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Co-Chair of Obama's 'Fiscal Commission' Calls Social Security a 'Milk Cow with 310 Million Tits'

Alan Simpson has a long history of belittling advocates of the popular program -- he's the wrong person to lead the 'fiscal responsibility' commission.
 
 
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Alan Simpson, the former Republican senator from Wyoming and co-chair of Barack Obama’s fiscal reform commission, sent a note to an advocate for the elderly that reveals the depth of elite scorn for working Americans. Simpson’s missive dripped with condescension as he derided our Social Security program as “a milk cow with 310 million tits!” 

Simpson sent the note to Ashley Carson, Executive Director of OWL, a group that advocates on the behalf of older women, in response to a post Carson wrote on the Huffington Post in April. In it, Carson accused Simpson of painting a “picture that everyone receiving Social Security benefits is living the high life - driving luxury cars, dining out and living in gated communities.” The reality of poverty for seniors, she wrote, “is alarming. The most shocking of all is that almost one quarter of older African American women live in poverty and that 45% of older women living alone are poor. This means that each of these people lives on less than $10,400 annually.”

Simpson chose to respond to the column with petty insults. “Some of what you say is true,” he wrote. “Much is not … I’ve spent many years in public life trying to stabilize that system while people like you babble into the vapors about ‘disgusting attempts at ageism and sexism’ and all the rest of that crap.” Simpson sent a paper along with the note, and said Carson should “take a look at the chart on Page 6 which I hope you are able to discern if you are any good at reading graphs – or anything that might challenge your biases and prejudices. “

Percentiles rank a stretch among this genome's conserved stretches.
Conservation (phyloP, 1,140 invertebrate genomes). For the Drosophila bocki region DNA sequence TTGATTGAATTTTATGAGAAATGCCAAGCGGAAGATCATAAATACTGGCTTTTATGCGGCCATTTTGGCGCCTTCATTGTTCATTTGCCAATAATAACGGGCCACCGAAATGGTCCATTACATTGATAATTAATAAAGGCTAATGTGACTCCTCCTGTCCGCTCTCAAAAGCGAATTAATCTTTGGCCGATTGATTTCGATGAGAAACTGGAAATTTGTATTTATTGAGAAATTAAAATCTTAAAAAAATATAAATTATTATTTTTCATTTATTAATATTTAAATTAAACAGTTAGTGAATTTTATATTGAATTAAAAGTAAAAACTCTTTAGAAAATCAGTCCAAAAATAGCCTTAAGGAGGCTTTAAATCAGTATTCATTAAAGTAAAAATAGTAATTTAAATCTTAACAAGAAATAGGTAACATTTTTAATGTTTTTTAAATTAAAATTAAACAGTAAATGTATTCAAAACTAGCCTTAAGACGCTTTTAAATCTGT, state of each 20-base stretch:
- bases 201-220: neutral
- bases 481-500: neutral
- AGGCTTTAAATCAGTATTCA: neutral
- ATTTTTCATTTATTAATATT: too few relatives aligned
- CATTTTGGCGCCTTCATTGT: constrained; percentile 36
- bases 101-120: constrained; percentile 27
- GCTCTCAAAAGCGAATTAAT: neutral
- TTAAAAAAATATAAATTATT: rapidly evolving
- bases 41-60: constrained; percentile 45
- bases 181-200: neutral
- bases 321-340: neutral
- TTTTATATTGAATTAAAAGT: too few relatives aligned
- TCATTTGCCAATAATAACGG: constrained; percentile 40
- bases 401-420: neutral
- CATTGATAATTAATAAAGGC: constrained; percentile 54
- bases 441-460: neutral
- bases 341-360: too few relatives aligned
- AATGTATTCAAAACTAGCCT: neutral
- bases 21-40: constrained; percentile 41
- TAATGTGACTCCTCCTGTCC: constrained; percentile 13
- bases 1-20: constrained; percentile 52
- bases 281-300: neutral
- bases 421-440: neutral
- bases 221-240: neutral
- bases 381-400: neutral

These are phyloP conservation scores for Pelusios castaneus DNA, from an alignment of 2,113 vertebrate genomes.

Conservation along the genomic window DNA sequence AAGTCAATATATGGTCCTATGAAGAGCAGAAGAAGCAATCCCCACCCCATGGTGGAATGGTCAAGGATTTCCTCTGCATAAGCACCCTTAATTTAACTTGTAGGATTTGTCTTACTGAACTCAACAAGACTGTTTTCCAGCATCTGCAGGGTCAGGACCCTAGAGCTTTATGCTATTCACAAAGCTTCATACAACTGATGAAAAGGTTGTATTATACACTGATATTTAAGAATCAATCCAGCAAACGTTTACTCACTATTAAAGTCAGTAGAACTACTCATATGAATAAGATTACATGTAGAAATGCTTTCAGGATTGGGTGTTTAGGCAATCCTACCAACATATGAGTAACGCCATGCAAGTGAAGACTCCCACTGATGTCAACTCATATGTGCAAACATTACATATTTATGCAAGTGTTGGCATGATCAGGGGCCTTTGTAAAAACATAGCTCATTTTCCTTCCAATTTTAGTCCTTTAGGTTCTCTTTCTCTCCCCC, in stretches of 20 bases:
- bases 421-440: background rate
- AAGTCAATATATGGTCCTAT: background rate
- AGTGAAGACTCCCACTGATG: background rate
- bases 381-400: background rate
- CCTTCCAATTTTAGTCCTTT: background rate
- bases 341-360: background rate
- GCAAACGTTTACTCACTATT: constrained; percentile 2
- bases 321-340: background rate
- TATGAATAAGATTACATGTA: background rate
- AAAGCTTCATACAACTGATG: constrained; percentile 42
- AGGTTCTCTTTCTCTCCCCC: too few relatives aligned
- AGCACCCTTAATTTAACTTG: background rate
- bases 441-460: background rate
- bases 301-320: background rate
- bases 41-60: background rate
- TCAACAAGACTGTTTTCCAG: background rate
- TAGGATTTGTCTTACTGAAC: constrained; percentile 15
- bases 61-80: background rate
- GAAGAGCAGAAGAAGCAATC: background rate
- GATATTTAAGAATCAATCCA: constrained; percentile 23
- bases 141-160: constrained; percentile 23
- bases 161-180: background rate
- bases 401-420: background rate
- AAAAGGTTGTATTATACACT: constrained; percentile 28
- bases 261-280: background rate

But the letter betrayed Simpson’s own long-standing ‘biases and prejudices.’ The commission he co-chairs deliberates behind closed doors, but what little light has escaped its proceedings suggests that, as reporter David Dayen noted, it is “stacked with people who want to target entitlement spending rather than any balanced proposal.”

The commission is ostensibly looking at all options for reducing America’s long-term budget gap, but in an interview with CNBC Simpson conceded, “We are going to stick to the big three,” meaning, Social Security, Medicare, and Medicaid. As the Alliance for Retired Americans noted, throughout the interview Simpson “leveled several attacks against seniors and senior advocacy organizations, accusing them of not caring ‘a whit about their grandchildren…not a whit.’” 

Simpson has a long history of arrogantly belittling advocates for the working class and the elderly. When Alex Lawson of Social Security Works tried to ask Simpson to detail what the commission was discussing, Simpson went ballistic. FireDogLake’s Jane Hamsher described the scene: “Alex Lawson was incredibly respectful and polite as the crankly Simpson berated, interrupted and cussed him.” (A video of the exchange is available here.)

According to the Washington Post, Simpson “has chastised ‘greedy geezers’ for fighting to protect their retirement checks while their grandchildren face a towering debt.”  But those “geezers” paid into the system over the course of their careers -- the rate’s been set at 7.65 percent of their incomes since 1990.

Social Security is in fine shape. It’s got a surplus that will run out in 2037, but even if nothing were to change by then, it could still continue to pay out 75 percent of scheduled benefits seventy-five years from now, long after the surplus disappears, and those benefits would stillbe higher than what retirees receive today.

Fiscal scare-mongers like Simpson make a great deal of fuss about the fact that by 2016, the total benefits paid out of the program will exceed Social Security tax revenues, and the fund will have to be tapped to make up the difference. Yet that’s exactly what it was always supposed to do. That’s why Congress created it -- to ease the boomers into the system without shock. (And because the bonds in the Trust Fund earn interest, the total value of the fund will actually continue to grow after that date. If nothing else changes, the total paid out in benefits won’t exceed tax revenues combined with interest on the bonds until 2024.)